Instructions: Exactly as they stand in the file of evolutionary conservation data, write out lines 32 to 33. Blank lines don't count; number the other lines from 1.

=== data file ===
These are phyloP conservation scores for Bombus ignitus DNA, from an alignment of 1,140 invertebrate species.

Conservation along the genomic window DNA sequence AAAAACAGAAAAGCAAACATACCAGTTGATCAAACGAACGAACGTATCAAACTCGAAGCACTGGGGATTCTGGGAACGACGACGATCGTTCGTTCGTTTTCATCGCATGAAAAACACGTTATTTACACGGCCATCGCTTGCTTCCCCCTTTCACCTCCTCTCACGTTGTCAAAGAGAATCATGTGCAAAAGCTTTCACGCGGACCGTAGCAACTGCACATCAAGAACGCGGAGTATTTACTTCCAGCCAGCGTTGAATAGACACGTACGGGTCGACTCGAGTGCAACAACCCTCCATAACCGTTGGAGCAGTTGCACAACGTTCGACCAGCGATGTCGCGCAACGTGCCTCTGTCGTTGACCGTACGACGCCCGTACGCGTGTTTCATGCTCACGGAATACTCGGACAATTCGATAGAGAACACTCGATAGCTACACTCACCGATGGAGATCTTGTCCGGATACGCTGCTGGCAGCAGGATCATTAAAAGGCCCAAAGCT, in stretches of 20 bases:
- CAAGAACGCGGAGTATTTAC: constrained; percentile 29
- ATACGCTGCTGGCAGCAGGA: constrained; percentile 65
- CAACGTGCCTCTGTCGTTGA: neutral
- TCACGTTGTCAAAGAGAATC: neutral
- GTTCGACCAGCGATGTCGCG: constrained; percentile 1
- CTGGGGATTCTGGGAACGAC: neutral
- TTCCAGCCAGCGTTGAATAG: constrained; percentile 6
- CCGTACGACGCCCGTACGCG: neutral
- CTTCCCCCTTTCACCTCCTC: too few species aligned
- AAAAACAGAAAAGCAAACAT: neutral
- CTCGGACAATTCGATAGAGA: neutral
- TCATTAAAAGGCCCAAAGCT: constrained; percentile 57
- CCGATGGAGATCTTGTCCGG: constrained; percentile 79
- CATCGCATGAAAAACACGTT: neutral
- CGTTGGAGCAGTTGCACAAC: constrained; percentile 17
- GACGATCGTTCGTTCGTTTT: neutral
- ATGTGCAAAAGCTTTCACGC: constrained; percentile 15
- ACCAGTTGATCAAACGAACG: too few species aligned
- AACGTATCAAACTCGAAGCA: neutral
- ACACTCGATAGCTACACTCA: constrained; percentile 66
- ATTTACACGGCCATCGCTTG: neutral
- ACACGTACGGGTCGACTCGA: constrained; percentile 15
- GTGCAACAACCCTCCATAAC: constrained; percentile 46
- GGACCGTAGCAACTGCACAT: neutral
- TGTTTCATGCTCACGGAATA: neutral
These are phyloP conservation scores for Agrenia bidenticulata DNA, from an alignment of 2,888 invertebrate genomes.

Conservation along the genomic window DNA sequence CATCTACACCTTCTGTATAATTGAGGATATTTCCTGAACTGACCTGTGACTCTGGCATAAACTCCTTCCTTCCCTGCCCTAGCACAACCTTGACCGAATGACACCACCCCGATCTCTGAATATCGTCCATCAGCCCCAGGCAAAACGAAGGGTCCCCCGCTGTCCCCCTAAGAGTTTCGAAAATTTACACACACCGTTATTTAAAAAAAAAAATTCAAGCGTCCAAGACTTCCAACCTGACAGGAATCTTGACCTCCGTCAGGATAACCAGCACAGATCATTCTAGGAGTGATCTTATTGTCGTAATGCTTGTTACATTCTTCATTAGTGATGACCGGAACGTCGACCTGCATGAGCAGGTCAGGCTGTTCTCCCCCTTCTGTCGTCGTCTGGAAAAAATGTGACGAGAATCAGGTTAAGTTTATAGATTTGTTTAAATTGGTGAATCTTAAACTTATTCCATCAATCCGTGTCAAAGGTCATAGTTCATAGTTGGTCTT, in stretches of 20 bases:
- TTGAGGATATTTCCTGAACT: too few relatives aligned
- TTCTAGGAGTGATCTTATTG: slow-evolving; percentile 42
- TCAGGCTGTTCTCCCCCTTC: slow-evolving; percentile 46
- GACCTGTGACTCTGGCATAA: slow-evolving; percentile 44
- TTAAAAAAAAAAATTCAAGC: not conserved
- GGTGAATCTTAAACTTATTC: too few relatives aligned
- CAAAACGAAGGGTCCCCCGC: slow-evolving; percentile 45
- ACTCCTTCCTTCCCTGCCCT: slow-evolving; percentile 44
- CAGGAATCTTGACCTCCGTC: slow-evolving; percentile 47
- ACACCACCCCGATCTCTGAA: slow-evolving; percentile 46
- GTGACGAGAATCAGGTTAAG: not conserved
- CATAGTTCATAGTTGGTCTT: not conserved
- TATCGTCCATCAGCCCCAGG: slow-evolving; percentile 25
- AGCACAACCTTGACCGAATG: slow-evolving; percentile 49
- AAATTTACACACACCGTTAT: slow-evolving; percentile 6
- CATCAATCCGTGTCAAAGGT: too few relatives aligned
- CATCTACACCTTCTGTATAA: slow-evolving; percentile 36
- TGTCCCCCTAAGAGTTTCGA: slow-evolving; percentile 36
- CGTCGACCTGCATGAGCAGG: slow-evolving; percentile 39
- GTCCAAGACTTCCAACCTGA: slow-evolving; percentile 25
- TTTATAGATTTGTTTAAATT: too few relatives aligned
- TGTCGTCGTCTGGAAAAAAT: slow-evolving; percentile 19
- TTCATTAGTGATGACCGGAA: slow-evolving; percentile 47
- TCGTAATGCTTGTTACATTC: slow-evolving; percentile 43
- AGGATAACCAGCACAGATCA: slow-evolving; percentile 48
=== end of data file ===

- TCAGGCTGTTCTCCCCCTTC: slow-evolving; percentile 46
- GACCTGTGACTCTGGCATAA: slow-evolving; percentile 44